The hernia is an abnormal opening in the abdominal wall that allows internal abdominal contents to bulge through the hole and just under the skin, so it can generally be felt as a noticeable bump. A hernia is similar to a hole in a tire, where the inner tube bulges through the tire (see figure). While many hernias cause little or no discomfort, many can be uncomfortable. Most people know they have a hernia because they notice a bulge that is bigger when standing, sitting or coughing and often disappears when they lay down in bed.

Is a hernia dangerous?

Typically, hernias are not dangerous. Most hernias cause minor discomfort or mild pain. Emergency situations such as the intestine getting stuck occur infrequently, but can be life-threatening. Still, because of potential problems and complications associated with hernias, anyone suspected of having a hernia should be evaluated by a primary care physician or surgeon.

Do I have to have surgery if I have a hernia?

Whether or not you need surgery if you have a hernia depends on your symptoms. Recent medical research indicates that patients who have either little or no discomfort from their hernias have such a low rate of complications that surgery is not immediately necessary.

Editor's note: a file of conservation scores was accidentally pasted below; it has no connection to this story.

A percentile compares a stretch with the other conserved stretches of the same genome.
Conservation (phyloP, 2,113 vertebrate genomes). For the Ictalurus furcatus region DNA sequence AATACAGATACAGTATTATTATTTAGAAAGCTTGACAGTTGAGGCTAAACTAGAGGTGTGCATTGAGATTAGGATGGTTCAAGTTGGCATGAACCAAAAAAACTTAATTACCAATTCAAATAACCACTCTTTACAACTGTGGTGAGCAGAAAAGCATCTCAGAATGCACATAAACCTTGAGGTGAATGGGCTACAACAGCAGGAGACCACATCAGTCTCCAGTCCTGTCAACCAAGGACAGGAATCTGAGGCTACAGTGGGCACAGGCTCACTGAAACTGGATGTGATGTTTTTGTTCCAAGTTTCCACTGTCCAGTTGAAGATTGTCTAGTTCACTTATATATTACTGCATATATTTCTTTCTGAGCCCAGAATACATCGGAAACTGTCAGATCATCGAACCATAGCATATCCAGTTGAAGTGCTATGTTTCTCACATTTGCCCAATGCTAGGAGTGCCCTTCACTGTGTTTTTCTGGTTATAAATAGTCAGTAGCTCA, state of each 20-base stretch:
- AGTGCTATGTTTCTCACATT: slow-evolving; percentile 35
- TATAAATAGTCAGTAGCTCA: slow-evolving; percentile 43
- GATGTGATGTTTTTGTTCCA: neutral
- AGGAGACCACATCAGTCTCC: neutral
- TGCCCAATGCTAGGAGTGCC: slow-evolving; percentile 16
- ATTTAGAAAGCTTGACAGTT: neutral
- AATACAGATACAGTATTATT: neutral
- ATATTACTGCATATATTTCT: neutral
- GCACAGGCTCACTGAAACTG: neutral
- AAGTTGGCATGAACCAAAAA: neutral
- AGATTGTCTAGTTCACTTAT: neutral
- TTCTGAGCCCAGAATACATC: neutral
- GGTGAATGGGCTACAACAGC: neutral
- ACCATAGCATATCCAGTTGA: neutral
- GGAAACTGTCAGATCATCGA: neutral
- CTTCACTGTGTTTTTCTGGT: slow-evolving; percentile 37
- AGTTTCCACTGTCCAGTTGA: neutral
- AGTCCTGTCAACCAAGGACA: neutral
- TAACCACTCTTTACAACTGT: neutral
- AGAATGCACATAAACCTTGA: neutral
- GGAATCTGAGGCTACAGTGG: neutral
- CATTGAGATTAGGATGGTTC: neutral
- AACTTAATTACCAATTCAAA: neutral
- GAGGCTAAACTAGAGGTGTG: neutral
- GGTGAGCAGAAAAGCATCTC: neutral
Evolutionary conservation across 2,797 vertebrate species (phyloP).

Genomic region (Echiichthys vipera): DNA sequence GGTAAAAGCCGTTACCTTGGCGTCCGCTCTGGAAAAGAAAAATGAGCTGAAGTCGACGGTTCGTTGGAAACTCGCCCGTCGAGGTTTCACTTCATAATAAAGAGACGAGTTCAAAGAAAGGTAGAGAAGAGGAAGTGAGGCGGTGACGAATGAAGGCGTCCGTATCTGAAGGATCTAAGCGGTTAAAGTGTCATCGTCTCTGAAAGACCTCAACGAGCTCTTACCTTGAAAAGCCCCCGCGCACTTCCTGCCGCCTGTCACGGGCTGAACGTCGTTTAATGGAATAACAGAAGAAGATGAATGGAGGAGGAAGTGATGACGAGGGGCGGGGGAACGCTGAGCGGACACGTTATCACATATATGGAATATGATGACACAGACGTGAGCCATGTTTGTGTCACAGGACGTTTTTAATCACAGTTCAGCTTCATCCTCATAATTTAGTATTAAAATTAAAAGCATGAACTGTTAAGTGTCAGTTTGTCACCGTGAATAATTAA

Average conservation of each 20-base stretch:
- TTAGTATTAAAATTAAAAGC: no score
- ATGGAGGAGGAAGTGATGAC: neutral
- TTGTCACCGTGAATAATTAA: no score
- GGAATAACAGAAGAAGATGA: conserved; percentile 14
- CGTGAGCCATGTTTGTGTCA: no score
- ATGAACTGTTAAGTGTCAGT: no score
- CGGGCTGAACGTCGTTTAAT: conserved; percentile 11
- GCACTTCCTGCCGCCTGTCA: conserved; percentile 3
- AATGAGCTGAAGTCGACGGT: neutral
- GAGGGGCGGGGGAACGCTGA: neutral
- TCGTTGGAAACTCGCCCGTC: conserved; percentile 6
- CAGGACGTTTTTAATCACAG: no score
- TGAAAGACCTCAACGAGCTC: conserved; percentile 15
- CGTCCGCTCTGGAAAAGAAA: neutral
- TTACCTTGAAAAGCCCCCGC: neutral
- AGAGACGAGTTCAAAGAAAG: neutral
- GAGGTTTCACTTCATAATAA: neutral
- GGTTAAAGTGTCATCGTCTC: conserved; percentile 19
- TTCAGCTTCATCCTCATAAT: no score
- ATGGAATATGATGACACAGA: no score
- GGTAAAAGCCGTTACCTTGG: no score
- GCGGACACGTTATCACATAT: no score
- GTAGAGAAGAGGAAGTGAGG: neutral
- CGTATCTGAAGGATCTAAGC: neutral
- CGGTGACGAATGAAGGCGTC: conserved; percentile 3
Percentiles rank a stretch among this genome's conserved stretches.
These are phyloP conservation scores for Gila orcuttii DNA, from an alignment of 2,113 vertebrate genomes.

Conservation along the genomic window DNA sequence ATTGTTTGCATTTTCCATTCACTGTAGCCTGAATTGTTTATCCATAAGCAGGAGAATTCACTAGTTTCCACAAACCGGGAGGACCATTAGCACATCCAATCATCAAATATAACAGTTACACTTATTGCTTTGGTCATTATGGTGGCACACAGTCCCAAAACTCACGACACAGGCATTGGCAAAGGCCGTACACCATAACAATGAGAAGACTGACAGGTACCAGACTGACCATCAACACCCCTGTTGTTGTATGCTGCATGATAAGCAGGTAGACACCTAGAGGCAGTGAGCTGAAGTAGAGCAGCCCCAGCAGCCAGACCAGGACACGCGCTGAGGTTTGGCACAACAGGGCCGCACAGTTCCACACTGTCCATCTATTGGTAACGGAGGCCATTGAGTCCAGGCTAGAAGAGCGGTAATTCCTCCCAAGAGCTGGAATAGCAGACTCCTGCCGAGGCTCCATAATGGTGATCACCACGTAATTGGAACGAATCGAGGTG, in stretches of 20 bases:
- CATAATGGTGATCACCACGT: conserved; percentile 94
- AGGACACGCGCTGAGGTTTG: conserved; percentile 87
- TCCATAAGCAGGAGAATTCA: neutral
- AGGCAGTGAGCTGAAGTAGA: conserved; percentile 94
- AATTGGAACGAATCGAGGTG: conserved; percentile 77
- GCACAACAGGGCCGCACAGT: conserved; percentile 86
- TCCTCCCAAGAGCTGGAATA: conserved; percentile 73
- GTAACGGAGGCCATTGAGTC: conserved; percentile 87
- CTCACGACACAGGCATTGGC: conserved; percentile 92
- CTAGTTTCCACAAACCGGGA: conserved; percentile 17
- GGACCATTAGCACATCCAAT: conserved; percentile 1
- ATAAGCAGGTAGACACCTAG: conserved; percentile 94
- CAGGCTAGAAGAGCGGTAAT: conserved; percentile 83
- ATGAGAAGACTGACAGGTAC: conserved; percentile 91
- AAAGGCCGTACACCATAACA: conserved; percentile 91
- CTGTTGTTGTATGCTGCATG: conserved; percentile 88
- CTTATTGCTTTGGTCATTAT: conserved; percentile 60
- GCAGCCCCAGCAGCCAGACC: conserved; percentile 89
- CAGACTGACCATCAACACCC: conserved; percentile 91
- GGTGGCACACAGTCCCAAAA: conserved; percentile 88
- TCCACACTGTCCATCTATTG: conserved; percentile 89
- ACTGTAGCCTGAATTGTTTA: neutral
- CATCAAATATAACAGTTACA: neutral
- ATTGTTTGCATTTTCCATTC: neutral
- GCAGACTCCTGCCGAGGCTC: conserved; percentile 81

When should I consider hernia repair surgery?

If your hernia causes pain, interferes with your daily activities, or prevents you from exercise, it's time to talk to a surgeon about repair options.

I don't have any symptoms now, but I'm not getting any younger. Should I get hernia repair surgery now?

Whether or not you get hernia repair surgery without symptoms is a decision between you and your surgeon. Typically, the doctors at Newton-Wellesley Surgeons don't recommend going forward with surgery immediately just because there's a possibility you may need it someday.